Aveneu Park, Starling, Australia

Myranda with the capability of influencing attitude

Baker Mr.Briggs
Composition 1 11
November, 2017 Not Killing Me Softly With This Song                   Music
is widely accessible from all forms of media with the capability of influencing
attitude and to manipulate emotions, and listeners are drawn to music that
reflects their emotional state. Heavy metal is a genre that is characterized by
chaotic, loud, heavy, and powerful sounds with emotional vocals, often
containing themes of anxiety, depression, social isolation, and loneliness (Sharmon
and Dingle). Due to these musical characteristics, heavy metal has been claimed
to lead to anger, and expressions of anger such as delinquency, drug use, and
suicidal tendencies (Sharmon and Dingle).          Heavy metal originated in the
surrounding areas of Birmingham, England, during the late 1960s and early 1970s
with bands such as The Kinks, Led Zeppelin, and Jimi Hendrix (tech rock).
During the early 70s, most of the world’s population was still recovering from
the turmoil that plagued the 60s causing new genres of music to emerge, one of
which was heavy metal. Black Sabbath- one of the first bands that originated in
Birmingham- gave a voice to the time of despair. “At the forefront of the
controversy surrounding extreme music is the prominence of aggressive lyrics and
titles, such as “Pure Hatred” by Chimaira, and “Violent Revolution” by the band
Kreator” (Sharmon and Dingle).  The
subculture of the music, as well as the generalized sound, has led to the
accusations that heavy metal causes suicide, aggression, and depression.          Studies conducted by Karen R. Scheel
and John S. Westfeld have proven that one’s emotional state, home life, and
history of substance abuse play an imperative role in what music he or she
prefers. In their studies, people who are suicidal prefer to listen togrunge,
heavy metal, and screamo. Though, heavy metal tends to draw people who are
suicidal not, vise versa. “The impact of the heavy metal music subculture on
suicide has been the subject of much public debate but little scholarly
research” (Stack et al. 19). Nonetheless, heavy metal has been accused of
being the leading cause of suicide on multiple accounts, including the instance
where two families sued heavy metal band Judas Priest for supposedly driving
their sons to suicide (Rother).          “Reno, December 23-Two days before
Christmas in 1985 two young Nevada men shot themselves after listening to
multiple albums by the heavy metal band Judas Priest. The families had argued
that the musicians had played subliminal messages in several recordings,
including the album “Stained Class,” thereby enticing the two troubled young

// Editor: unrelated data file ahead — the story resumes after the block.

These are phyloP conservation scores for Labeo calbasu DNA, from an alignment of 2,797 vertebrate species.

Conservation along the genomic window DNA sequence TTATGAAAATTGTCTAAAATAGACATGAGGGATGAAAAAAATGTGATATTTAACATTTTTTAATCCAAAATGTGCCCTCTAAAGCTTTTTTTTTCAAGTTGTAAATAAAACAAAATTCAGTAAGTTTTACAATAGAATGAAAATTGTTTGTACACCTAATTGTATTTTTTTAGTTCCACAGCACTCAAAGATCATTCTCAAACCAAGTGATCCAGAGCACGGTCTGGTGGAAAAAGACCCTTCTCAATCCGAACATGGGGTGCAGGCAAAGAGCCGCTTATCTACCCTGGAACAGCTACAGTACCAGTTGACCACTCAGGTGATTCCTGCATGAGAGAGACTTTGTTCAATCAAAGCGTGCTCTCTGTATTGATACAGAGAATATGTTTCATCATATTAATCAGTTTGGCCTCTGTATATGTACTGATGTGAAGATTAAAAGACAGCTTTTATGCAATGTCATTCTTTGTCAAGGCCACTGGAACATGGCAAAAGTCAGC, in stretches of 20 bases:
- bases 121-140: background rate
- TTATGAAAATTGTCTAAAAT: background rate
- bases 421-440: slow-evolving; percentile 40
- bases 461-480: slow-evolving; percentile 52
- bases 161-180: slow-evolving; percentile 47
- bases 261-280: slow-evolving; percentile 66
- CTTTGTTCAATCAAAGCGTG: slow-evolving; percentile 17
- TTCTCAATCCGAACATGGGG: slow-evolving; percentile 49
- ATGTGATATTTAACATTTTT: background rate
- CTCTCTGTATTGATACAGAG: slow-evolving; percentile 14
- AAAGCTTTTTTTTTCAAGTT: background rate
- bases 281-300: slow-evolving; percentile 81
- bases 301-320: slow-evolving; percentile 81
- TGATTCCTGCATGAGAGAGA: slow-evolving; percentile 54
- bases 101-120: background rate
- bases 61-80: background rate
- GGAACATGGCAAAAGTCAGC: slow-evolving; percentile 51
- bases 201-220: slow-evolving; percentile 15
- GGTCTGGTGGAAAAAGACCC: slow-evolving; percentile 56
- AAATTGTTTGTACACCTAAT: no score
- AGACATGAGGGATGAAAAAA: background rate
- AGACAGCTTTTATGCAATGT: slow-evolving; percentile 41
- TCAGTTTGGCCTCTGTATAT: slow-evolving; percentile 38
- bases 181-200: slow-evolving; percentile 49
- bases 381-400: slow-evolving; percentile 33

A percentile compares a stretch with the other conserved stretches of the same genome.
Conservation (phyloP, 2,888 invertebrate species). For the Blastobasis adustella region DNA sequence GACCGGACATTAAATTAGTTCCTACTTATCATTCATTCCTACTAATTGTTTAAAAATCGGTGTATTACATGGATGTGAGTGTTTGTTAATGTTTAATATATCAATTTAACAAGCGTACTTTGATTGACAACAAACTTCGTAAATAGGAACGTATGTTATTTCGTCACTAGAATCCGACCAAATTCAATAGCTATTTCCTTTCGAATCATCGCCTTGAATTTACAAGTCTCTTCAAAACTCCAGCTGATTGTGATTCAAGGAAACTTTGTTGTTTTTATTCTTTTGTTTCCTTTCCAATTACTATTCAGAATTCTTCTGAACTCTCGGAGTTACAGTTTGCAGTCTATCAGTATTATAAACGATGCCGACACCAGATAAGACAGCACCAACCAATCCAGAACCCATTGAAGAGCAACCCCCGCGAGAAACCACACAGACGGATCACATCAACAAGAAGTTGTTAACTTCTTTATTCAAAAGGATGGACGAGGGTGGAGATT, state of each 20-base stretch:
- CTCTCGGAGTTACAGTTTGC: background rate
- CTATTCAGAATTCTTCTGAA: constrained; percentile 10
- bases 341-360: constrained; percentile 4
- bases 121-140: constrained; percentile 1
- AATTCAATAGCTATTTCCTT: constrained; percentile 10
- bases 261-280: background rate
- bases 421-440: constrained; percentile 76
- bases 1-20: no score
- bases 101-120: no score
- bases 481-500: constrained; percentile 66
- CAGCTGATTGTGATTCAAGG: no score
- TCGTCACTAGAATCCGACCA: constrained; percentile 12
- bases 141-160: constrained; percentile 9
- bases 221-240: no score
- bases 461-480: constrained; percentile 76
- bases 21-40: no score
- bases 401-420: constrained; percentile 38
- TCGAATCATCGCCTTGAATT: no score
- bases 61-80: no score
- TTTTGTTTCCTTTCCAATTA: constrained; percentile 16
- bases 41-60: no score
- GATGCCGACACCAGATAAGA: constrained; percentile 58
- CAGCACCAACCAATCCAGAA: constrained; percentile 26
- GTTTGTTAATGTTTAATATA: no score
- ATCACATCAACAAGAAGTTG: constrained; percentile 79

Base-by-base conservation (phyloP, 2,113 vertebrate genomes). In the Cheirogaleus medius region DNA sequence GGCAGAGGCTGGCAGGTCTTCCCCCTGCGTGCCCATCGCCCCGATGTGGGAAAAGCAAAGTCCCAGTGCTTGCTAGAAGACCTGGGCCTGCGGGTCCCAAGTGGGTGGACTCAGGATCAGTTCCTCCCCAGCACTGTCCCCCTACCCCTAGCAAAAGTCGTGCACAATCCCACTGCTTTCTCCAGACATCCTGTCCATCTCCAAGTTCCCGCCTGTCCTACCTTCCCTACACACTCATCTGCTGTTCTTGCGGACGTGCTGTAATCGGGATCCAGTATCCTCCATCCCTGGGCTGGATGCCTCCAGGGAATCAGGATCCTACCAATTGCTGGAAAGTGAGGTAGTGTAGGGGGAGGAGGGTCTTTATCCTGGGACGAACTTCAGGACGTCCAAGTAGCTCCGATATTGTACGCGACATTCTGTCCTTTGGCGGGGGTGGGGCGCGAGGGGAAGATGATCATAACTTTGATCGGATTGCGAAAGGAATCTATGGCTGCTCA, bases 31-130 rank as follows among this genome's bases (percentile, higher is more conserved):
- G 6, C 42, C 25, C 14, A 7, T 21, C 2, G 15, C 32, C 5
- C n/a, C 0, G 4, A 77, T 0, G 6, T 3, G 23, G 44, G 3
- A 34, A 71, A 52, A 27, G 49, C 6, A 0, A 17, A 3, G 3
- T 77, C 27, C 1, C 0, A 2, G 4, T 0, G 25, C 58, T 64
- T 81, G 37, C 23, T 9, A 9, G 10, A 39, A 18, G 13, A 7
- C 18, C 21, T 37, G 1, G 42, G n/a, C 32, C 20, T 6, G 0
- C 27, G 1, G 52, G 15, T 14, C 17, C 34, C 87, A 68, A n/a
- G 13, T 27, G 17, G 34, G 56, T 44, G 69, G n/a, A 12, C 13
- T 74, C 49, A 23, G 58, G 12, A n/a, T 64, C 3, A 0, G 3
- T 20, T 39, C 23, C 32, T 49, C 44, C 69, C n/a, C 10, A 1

men to try and kill themselves” (Rotehr). As the investigation continued both
men were discovered as having a long line of domestic and drug abuse, and while
the suicide letters wrote that Judas Priest and several other bands blatantly
drove the men to suicide, Judas Priest was not held legally responsible for the
death of the two men (Giles). Since this tragic event, many studies have been
conducted in an attempt to find out the psychological effects heavy metal has
on teens and young adults.         A study conducted by K.R. Scheel and
J.S. Westfeld revealed that several people between the ages of sixteen and
thirty-four have a better understanding of suicide and death. 40% of participants
liked or strongly liked heavy metal music. 6% listed heavy metal as their
favorite genre. Out of the four genera’s tested heavy metal had a significant
negative correlation. “Heavy metal fans showed significantly lower survival and
coping beliefs and responsibility to family” ( Scheel and Wetsfeld)       Musical
characteristic such as delinquency, drug use, and suicidal tendencies have been
linked to heavy metal, though it is not the music or the subculture that causes
these issues. There are multiple factors that play into one’s suicidal thoughts
and acts, such as home life, personal life, and work life, heavy metal is
merely an escape.                    Sharman,
Leah, and Genevieve Dingle. “Extreme Metal Music and Anger Processing.”          Ncbi.nlm.nih.gov,
21 May, 2015,www.ncbi.nlm.nih.gov/pmc/articles/PMC4439552/Stack,
Steven, et al. Suicide and
Life-threatening Behavior. The American Association of          Suicidology, 1994.Rother,
Larry. “2 Families Sue Heavy-Metal Band As Having Driven Sons to Suicide.” The
New York Times, 17 July
1990. Giles,
Jeff. “The Time Two Judas Priest Fans Attempted Suicide, and Parents Blamed The
         Lyrics.” Ultimateclassicrock.com, 13 December, 2015.          http://ultimateclassicrock.com/judas-priest-suicide/Scheel,
Karen, and John Westfled. Heavy Metal
Music and Adolescent Suicidality: An Empirical
Investigation. PubMed,



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